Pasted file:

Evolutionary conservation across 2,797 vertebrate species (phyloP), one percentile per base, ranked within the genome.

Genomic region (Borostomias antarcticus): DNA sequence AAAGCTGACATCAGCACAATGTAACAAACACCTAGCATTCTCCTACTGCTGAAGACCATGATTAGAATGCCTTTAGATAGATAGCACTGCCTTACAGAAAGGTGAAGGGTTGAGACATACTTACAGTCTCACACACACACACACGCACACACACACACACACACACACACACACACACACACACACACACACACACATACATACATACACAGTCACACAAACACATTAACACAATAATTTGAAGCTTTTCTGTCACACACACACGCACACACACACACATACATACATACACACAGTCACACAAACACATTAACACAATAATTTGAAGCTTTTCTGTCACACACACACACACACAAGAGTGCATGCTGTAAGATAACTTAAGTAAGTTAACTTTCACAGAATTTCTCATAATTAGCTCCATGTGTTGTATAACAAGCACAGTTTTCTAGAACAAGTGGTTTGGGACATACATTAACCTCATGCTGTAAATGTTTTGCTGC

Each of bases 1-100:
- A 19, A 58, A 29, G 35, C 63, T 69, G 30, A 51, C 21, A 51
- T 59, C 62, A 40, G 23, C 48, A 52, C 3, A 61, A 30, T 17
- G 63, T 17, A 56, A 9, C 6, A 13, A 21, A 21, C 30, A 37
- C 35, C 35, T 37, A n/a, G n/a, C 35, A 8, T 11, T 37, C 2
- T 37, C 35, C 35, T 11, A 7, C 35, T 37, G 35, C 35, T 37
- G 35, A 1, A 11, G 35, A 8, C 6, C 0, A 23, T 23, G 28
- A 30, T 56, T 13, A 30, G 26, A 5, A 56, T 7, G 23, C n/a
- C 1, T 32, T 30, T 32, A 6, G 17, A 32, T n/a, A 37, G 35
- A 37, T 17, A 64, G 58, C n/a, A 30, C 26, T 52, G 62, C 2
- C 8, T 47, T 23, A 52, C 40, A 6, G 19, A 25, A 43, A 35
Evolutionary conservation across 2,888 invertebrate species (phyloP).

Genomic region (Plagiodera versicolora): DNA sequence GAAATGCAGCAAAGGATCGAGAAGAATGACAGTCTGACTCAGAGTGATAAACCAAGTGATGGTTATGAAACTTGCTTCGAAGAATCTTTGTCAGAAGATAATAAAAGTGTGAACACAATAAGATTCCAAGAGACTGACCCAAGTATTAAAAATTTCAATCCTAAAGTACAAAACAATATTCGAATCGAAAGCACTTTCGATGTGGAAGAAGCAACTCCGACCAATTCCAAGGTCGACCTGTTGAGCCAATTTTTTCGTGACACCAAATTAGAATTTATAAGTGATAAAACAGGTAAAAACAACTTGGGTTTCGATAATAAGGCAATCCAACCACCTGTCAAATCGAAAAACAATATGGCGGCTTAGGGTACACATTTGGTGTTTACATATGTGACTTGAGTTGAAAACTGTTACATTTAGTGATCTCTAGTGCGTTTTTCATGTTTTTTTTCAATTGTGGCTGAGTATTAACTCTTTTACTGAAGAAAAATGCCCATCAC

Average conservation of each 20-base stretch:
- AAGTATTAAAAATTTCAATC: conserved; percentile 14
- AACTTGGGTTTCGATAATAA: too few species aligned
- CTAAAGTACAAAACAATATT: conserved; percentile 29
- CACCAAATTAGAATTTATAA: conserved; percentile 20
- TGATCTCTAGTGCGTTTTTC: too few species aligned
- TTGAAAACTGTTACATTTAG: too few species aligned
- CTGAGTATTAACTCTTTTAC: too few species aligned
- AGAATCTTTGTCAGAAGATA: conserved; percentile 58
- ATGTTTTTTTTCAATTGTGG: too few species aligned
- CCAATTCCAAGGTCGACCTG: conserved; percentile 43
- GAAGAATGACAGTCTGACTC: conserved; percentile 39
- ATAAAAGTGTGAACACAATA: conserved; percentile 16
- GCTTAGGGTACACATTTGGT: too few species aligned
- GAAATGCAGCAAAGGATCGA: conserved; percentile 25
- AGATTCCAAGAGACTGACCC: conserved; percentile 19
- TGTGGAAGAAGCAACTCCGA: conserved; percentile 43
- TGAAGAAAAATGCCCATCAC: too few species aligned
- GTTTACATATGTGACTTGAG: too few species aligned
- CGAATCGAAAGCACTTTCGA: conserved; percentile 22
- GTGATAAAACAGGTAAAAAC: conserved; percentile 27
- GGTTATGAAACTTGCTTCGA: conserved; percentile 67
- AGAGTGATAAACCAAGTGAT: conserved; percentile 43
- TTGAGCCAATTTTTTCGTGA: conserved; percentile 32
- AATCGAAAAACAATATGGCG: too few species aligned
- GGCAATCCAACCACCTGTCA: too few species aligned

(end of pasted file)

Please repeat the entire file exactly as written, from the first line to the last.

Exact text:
Evolutionary conservation across 2,797 vertebrate species (phyloP), one percentile per base, ranked within the genome.

Genomic region (Borostomias antarcticus): DNA sequence AAAGCTGACATCAGCACAATGTAACAAACACCTAGCATTCTCCTACTGCTGAAGACCATGATTAGAATGCCTTTAGATAGATAGCACTGCCTTACAGAAAGGTGAAGGGTTGAGACATACTTACAGTCTCACACACACACACACGCACACACACACACACACACACACACACACACACACACACACACACACACACATACATACATACACAGTCACACAAACACATTAACACAATAATTTGAAGCTTTTCTGTCACACACACACGCACACACACACACATACATACATACACACAGTCACACAAACACATTAACACAATAATTTGAAGCTTTTCTGTCACACACACACACACACAAGAGTGCATGCTGTAAGATAACTTAAGTAAGTTAACTTTCACAGAATTTCTCATAATTAGCTCCATGTGTTGTATAACAAGCACAGTTTTCTAGAACAAGTGGTTTGGGACATACATTAACCTCATGCTGTAAATGTTTTGCTGC

Each of bases 1-100:
- A 19, A 58, A 29, G 35, C 63, T 69, G 30, A 51, C 21, A 51
- T 59, C 62, A 40, G 23, C 48, A 52, C 3, A 61, A 30, T 17
- G 63, T 17, A 56, A 9, C 6, A 13, A 21, A 21, C 30, A 37
- C 35, C 35, T 37, A n/a, G n/a, C 35, A 8, T 11, T 37, C 2
- T 37, C 35, C 35, T 11, A 7, C 35, T 37, G 35, C 35, T 37
- G 35, A 1, A 11, G 35, A 8, C 6, C 0, A 23, T 23, G 28
- A 30, T 56, T 13, A 30, G 26, A 5, A 56, T 7, G 23, C n/a
- C 1, T 32, T 30, T 32, A 6, G 17, A 32, T n/a, A 37, G 35
- A 37, T 17, A 64, G 58, C n/a, A 30, C 26, T 52, G 62, C 2
- C 8, T 47, T 23, A 52, C 40, A 6, G 19, A 25, A 43, A 35
Evolutionary conservation across 2,888 invertebrate species (phyloP).

Genomic region (Plagiodera versicolora): DNA sequence GAAATGCAGCAAAGGATCGAGAAGAATGACAGTCTGACTCAGAGTGATAAACCAAGTGATGGTTATGAAACTTGCTTCGAAGAATCTTTGTCAGAAGATAATAAAAGTGTGAACACAATAAGATTCCAAGAGACTGACCCAAGTATTAAAAATTTCAATCCTAAAGTACAAAACAATATTCGAATCGAAAGCACTTTCGATGTGGAAGAAGCAACTCCGACCAATTCCAAGGTCGACCTGTTGAGCCAATTTTTTCGTGACACCAAATTAGAATTTATAAGTGATAAAACAGGTAAAAACAACTTGGGTTTCGATAATAAGGCAATCCAACCACCTGTCAAATCGAAAAACAATATGGCGGCTTAGGGTACACATTTGGTGTTTACATATGTGACTTGAGTTGAAAACTGTTACATTTAGTGATCTCTAGTGCGTTTTTCATGTTTTTTTTCAATTGTGGCTGAGTATTAACTCTTTTACTGAAGAAAAATGCCCATCAC

Average conservation of each 20-base stretch:
- AAGTATTAAAAATTTCAATC: conserved; percentile 14
- AACTTGGGTTTCGATAATAA: too few species aligned
- CTAAAGTACAAAACAATATT: conserved; percentile 29
- CACCAAATTAGAATTTATAA: conserved; percentile 20
- TGATCTCTAGTGCGTTTTTC: too few species aligned
- TTGAAAACTGTTACATTTAG: too few species aligned
- CTGAGTATTAACTCTTTTAC: too few species aligned
- AGAATCTTTGTCAGAAGATA: conserved; percentile 58
- ATGTTTTTTTTCAATTGTGG: too few species aligned
- CCAATTCCAAGGTCGACCTG: conserved; percentile 43
- GAAGAATGACAGTCTGACTC: conserved; percentile 39
- ATAAAAGTGTGAACACAATA: conserved; percentile 16
- GCTTAGGGTACACATTTGGT: too few species aligned
- GAAATGCAGCAAAGGATCGA: conserved; percentile 25
- AGATTCCAAGAGACTGACCC: conserved; percentile 19
- TGTGGAAGAAGCAACTCCGA: conserved; percentile 43
- TGAAGAAAAATGCCCATCAC: too few species aligned
- GTTTACATATGTGACTTGAG: too few species aligned
- CGAATCGAAAGCACTTTCGA: conserved; percentile 22
- GTGATAAAACAGGTAAAAAC: conserved; percentile 27
- GGTTATGAAACTTGCTTCGA: conserved; percentile 67
- AGAGTGATAAACCAAGTGAT: conserved; percentile 43
- TTGAGCCAATTTTTTCGTGA: conserved; percentile 32
- AATCGAAAAACAATATGGCG: too few species aligned
- GGCAATCCAACCACCTGTCA: too few species aligned